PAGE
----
Saudi surgeon who gave Gaza’s conjoined twin new lease of life fearful about her fate

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Haneen lies on a bed after she was separated from her sister Farah, at King Abdullah Specialist Children hospital in Riyadh, Saudi Arabia January 9, 2018. (Reuters/File Photo)
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The separation surgery of Palestinian conjoined twins Farah and Haneen was successfully carried out at King Abdullah Specialized Children Hospital in Riyadh in 2018. (AFP/File Photo)
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Following the directives of Crown Prince Mohammed bin Salman, Palestinian conjoined twins Haneen and Farah arrived at King Salman Airbase in Riyadh, accompanied by their father. (SPA)
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Updated 03 December 2023

Saudi surgeon who gave Gaza’s conjoined twin new lease of life fearful about her fate

  • Dr. Abdullah Al-Rabeeah, supervisor general of KSrelief, separated Haneen from twin sister in 2018 in marathon surgery
  • Whereabouts of the six-year-old unknown following destruction of her hometown, northern Gaza, in Israeli military action

RIYADH: Five years before Israeli forces bombarded the Gaza Strip in one of the most intense escalations of force the region has witnessed, one baby girl was given a new lease of life. 

Baby Haneen, who was born on Oct. 21, 2017 as a conjoined twin with her sister Farah, underwent surgery at the King Abdullah Specialized Children’s Hospital in Riyadh at less than two months old.

The complex surgery to separate her from her sister, who sadly did not have the necessary organs to live and was thus treated as a parasitic twin, would take up to 15 hours to complete and was led by pediatric surgeon Dr. Abdullah Al-Rabeeah, who had already carried out 44 successful twin separation procedures.

As of 2023, as part of the Saudi Program for the Separation of Conjoined Twins for poor families, Dr. Al-Rabeeah has evaluated more than 134 sets of conjoined twins, and separated 59 sets of twins from 24 countries, with a success rate close to 100 percent.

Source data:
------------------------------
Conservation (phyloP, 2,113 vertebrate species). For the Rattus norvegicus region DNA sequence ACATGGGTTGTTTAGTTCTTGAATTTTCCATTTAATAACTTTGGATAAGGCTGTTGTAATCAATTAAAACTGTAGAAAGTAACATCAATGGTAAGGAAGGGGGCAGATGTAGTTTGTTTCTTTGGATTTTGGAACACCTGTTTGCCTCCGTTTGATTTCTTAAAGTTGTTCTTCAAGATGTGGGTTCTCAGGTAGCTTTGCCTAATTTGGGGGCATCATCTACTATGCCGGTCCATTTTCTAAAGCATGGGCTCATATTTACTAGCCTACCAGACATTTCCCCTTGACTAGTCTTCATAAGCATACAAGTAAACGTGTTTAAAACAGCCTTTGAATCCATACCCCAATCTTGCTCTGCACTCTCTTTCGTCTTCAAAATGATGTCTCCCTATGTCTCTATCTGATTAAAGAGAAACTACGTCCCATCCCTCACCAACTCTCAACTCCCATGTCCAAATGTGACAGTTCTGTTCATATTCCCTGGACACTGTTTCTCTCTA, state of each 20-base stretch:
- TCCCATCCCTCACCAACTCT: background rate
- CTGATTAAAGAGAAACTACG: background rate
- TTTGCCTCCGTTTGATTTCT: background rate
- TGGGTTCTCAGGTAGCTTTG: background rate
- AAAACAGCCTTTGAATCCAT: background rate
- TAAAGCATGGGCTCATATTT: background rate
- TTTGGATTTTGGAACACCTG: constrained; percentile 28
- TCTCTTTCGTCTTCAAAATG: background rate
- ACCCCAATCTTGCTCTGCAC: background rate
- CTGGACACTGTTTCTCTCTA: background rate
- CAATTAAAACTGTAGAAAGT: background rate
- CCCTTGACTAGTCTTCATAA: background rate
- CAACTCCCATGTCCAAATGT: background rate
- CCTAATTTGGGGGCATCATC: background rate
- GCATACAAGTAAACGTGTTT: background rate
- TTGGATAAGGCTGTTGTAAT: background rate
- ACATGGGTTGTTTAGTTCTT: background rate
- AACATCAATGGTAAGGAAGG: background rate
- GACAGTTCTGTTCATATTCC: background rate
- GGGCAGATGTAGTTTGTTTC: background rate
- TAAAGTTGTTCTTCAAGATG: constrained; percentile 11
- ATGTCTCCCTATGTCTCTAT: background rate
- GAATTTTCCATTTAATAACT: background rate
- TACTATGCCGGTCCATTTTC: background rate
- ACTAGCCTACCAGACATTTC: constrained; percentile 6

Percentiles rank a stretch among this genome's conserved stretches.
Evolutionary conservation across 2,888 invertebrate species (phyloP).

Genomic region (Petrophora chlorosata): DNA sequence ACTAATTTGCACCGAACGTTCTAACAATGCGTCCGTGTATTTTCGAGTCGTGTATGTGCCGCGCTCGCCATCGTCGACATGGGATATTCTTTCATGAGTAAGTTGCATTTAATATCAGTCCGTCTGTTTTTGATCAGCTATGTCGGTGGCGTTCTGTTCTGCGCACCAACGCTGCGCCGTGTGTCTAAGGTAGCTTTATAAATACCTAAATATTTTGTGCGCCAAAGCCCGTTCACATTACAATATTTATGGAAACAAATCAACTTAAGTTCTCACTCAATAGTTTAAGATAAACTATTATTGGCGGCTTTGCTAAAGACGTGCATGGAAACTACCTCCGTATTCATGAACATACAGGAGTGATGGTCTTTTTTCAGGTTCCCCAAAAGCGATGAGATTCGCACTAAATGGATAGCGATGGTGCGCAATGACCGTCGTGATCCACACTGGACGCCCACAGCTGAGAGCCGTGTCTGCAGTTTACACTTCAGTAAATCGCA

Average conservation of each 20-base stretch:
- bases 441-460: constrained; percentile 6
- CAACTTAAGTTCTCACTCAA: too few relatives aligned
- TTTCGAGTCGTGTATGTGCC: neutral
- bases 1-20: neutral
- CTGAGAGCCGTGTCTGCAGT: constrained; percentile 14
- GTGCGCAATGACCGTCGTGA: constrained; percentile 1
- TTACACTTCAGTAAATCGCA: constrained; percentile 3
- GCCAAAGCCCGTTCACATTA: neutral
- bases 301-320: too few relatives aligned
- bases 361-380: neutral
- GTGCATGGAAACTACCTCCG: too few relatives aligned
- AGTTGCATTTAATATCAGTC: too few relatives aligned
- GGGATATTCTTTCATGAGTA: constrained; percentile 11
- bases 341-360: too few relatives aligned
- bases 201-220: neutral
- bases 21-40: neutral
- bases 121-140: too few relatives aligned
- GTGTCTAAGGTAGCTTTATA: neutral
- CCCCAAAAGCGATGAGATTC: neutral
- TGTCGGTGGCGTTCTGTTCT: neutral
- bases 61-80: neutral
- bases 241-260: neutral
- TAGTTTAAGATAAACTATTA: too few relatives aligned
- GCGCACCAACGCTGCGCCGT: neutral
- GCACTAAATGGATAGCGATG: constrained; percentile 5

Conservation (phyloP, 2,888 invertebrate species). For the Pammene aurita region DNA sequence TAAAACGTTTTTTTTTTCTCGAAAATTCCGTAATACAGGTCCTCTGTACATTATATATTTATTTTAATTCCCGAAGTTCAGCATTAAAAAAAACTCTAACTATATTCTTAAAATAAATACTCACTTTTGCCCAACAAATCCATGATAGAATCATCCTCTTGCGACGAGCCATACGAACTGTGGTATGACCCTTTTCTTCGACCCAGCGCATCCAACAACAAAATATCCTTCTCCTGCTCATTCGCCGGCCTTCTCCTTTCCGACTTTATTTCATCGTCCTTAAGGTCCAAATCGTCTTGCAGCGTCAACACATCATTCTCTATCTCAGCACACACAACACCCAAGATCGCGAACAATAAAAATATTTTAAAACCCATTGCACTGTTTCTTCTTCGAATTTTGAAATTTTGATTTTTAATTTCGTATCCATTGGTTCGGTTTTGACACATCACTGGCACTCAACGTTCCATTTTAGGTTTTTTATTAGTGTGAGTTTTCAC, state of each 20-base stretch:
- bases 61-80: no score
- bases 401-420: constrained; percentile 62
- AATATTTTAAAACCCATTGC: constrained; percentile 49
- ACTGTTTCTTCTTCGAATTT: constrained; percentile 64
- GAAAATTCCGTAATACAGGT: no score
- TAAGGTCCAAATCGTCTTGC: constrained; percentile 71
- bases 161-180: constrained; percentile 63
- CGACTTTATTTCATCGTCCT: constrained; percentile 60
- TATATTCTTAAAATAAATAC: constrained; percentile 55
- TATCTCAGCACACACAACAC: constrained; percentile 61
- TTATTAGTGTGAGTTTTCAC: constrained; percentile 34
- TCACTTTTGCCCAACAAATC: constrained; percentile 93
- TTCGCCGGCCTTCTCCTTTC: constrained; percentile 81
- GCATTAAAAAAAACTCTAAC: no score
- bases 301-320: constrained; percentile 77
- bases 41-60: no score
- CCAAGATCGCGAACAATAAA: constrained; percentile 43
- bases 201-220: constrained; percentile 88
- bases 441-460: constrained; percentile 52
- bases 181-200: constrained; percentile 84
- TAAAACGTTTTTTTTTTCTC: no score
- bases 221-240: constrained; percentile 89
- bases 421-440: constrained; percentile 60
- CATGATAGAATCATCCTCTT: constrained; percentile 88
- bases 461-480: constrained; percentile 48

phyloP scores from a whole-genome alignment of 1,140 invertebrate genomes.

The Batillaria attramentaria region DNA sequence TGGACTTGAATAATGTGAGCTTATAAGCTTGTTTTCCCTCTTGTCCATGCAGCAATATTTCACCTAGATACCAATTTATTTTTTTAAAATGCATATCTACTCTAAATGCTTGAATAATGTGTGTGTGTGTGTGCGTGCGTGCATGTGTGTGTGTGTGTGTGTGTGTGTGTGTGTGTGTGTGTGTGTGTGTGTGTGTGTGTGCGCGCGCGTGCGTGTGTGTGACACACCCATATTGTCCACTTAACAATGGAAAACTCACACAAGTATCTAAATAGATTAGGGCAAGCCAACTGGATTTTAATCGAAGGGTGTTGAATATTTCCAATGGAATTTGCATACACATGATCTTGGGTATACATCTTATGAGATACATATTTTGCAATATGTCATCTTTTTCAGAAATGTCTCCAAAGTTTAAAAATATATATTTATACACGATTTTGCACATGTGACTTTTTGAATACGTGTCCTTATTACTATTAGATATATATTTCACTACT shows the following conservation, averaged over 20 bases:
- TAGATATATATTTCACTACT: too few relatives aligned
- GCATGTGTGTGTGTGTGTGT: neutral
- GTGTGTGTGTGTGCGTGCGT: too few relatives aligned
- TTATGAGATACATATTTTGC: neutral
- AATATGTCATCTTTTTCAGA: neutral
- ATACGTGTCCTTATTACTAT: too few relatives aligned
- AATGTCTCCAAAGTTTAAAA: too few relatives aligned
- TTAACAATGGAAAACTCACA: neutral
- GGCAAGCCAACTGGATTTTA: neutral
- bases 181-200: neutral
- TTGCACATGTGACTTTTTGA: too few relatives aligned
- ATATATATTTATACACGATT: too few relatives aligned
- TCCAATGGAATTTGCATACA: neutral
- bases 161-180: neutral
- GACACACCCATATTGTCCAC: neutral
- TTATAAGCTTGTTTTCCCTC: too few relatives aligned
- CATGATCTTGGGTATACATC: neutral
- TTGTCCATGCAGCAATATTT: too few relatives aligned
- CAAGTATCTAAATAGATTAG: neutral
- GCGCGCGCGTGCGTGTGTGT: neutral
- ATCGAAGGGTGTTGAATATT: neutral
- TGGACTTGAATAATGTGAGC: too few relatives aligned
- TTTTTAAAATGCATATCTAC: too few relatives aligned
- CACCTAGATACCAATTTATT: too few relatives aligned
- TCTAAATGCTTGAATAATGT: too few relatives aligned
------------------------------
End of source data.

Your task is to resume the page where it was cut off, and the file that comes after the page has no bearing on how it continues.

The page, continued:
“We brought a smile on the face of the parents of those twins, and we managed to take (Haneen) back to Gaza in 2018,” Dr. Al-Rabeeah, who is also the supervisor general of the King Salman Humanitarian Aid and Relief Center, said in the latest episode of the Arab News show “Frankly Speaking.”

The Palestine Children’s Relief Fund reported in May this year that Haneen, now six years old, was alive and thriving, despite health issues including the loss of a leg and kidney problems.

“Despite her challenges, Haneen has a positive outlook on life. She loves playing with other children, attending kindergarten, singing, and helping her mother with housework. She always greets people with a smile and brings positive energy to her family and those around her. Haneen dreams of becoming a doctor in the future and helping children,” the PCRF site read, adding that Haneen had joined their amputee program, which helps children with amputations living in the Gaza Strip.

However, with much of northern Gaza — Haneen’s home — destroyed by Israeli military action, Dr. Al-Rabeeah fears the worst.

“Now, I am not sure as of today whether Haneen is alive, whether her parents are alive, or all of this work that has been done by Saudi Arabia has been lost,” he said. “It’s painful for me until I secure that Haneen and her parents are alive.”

Royal Saudi Air Force takes part in multinational exercise

Updated 15 sec ago

Royal Saudi Air Force takes part in multinational exercise

  • The Royal Saudi Air Force sent six Typhoon aircraft along with air, technical and support crews to the exercise
  • INIOCHOS is one of Europe’s largest military exercises

RIYADH: The Royal Saudi Air Force took part in multinational air exercise INIOCHOS 2024, held at the Air Tactics Center in Greece, the Saudi Press Agency reported on Sunday.

Over the course of two weeks, air forces from several countries carried out a variety of simulated combat air operations, involving planning cells, command of air missions and campaigns, intelligence missions and forward air control tasks during close air support operations.

The commanding pilot of the Saudi contingent in the exercise, Lt. Col. Abdulaziz Al-Harbi, said that months of preparation led to achieving planned objectives at all levels.

He praised the efforts of the Saudi air, technical and support crews, who “demonstrated professionalism and high readiness.”

INIOCHOS is one of Europe’s largest military exercises. Deployment began on April 1 and continued until April 7, while the secondary execution phase started on April 8 and ended on April 18. The third phase of the drill, force redeployment, took place from April 19-21.

The Royal Saudi Air Force sent six Typhoon aircraft along with air, technical and support crews to the exercise, the Kingdom’s Ministry of Defense said.

The RSAF members aimed to enhance readiness, exchange expertise, simulate a real war environment and plan complex air operations in an environment involving multinational forces, the ministry added.

Participating countries included Cyprus, France, Montenegro, Qatar, Romania, Spain, the UK and the US.

Saudi universities shine at Geneva invention expo

Updated 9 min 18 sec ago

Saudi universities shine at Geneva invention expo